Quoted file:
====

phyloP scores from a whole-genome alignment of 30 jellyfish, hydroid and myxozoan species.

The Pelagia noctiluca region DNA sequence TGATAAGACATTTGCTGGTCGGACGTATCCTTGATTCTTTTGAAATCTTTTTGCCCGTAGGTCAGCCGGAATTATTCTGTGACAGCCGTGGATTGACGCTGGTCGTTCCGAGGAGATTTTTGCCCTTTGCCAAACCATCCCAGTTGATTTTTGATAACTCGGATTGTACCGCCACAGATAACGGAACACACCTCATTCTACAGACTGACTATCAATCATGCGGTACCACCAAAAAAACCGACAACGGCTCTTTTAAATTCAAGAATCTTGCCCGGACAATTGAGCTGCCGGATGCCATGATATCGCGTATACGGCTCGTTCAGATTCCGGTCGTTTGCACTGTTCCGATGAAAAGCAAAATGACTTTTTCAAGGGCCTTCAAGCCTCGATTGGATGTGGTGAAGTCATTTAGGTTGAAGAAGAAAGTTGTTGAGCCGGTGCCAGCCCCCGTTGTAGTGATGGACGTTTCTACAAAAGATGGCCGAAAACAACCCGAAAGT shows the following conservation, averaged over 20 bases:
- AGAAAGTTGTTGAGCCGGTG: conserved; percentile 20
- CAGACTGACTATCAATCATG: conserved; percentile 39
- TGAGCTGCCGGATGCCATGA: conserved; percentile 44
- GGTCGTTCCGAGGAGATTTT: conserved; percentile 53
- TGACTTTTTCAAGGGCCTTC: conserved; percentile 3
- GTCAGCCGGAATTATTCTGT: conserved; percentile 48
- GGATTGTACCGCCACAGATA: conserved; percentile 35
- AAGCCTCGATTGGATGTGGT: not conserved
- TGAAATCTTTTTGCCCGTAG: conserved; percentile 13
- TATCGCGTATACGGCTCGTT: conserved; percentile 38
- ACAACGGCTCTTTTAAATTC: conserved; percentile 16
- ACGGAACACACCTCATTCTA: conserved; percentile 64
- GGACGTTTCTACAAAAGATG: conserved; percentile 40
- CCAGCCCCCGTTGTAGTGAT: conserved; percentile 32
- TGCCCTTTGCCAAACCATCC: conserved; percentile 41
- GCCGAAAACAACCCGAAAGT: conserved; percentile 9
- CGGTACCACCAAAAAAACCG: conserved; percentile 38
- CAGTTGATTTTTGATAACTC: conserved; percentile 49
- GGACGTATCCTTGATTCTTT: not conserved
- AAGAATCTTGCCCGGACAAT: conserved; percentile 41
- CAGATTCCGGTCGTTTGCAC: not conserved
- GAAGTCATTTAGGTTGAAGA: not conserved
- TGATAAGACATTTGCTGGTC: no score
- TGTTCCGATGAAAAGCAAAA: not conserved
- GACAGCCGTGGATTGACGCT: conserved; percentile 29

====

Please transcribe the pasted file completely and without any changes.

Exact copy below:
phyloP scores from a whole-genome alignment of 30 jellyfish, hydroid and myxozoan species.

The Pelagia noctiluca region DNA sequence TGATAAGACATTTGCTGGTCGGACGTATCCTTGATTCTTTTGAAATCTTTTTGCCCGTAGGTCAGCCGGAATTATTCTGTGACAGCCGTGGATTGACGCTGGTCGTTCCGAGGAGATTTTTGCCCTTTGCCAAACCATCCCAGTTGATTTTTGATAACTCGGATTGTACCGCCACAGATAACGGAACACACCTCATTCTACAGACTGACTATCAATCATGCGGTACCACCAAAAAAACCGACAACGGCTCTTTTAAATTCAAGAATCTTGCCCGGACAATTGAGCTGCCGGATGCCATGATATCGCGTATACGGCTCGTTCAGATTCCGGTCGTTTGCACTGTTCCGATGAAAAGCAAAATGACTTTTTCAAGGGCCTTCAAGCCTCGATTGGATGTGGTGAAGTCATTTAGGTTGAAGAAGAAAGTTGTTGAGCCGGTGCCAGCCCCCGTTGTAGTGATGGACGTTTCTACAAAAGATGGCCGAAAACAACCCGAAAGT shows the following conservation, averaged over 20 bases:
- AGAAAGTTGTTGAGCCGGTG: conserved; percentile 20
- CAGACTGACTATCAATCATG: conserved; percentile 39
- TGAGCTGCCGGATGCCATGA: conserved; percentile 44
- GGTCGTTCCGAGGAGATTTT: conserved; percentile 53
- TGACTTTTTCAAGGGCCTTC: conserved; percentile 3
- GTCAGCCGGAATTATTCTGT: conserved; percentile 48
- GGATTGTACCGCCACAGATA: conserved; percentile 35
- AAGCCTCGATTGGATGTGGT: not conserved
- TGAAATCTTTTTGCCCGTAG: conserved; percentile 13
- TATCGCGTATACGGCTCGTT: conserved; percentile 38
- ACAACGGCTCTTTTAAATTC: conserved; percentile 16
- ACGGAACACACCTCATTCTA: conserved; percentile 64
- GGACGTTTCTACAAAAGATG: conserved; percentile 40
- CCAGCCCCCGTTGTAGTGAT: conserved; percentile 32
- TGCCCTTTGCCAAACCATCC: conserved; percentile 41
- GCCGAAAACAACCCGAAAGT: conserved; percentile 9
- CGGTACCACCAAAAAAACCG: conserved; percentile 38
- CAGTTGATTTTTGATAACTC: conserved; percentile 49
- GGACGTATCCTTGATTCTTT: not conserved
- AAGAATCTTGCCCGGACAAT: conserved; percentile 41
- CAGATTCCGGTCGTTTGCAC: not conserved
- GAAGTCATTTAGGTTGAAGA: not conserved
- TGATAAGACATTTGCTGGTC: no score
- TGTTCCGATGAAAAGCAAAA: not conserved
- GACAGCCGTGGATTGACGCT: conserved; percentile 29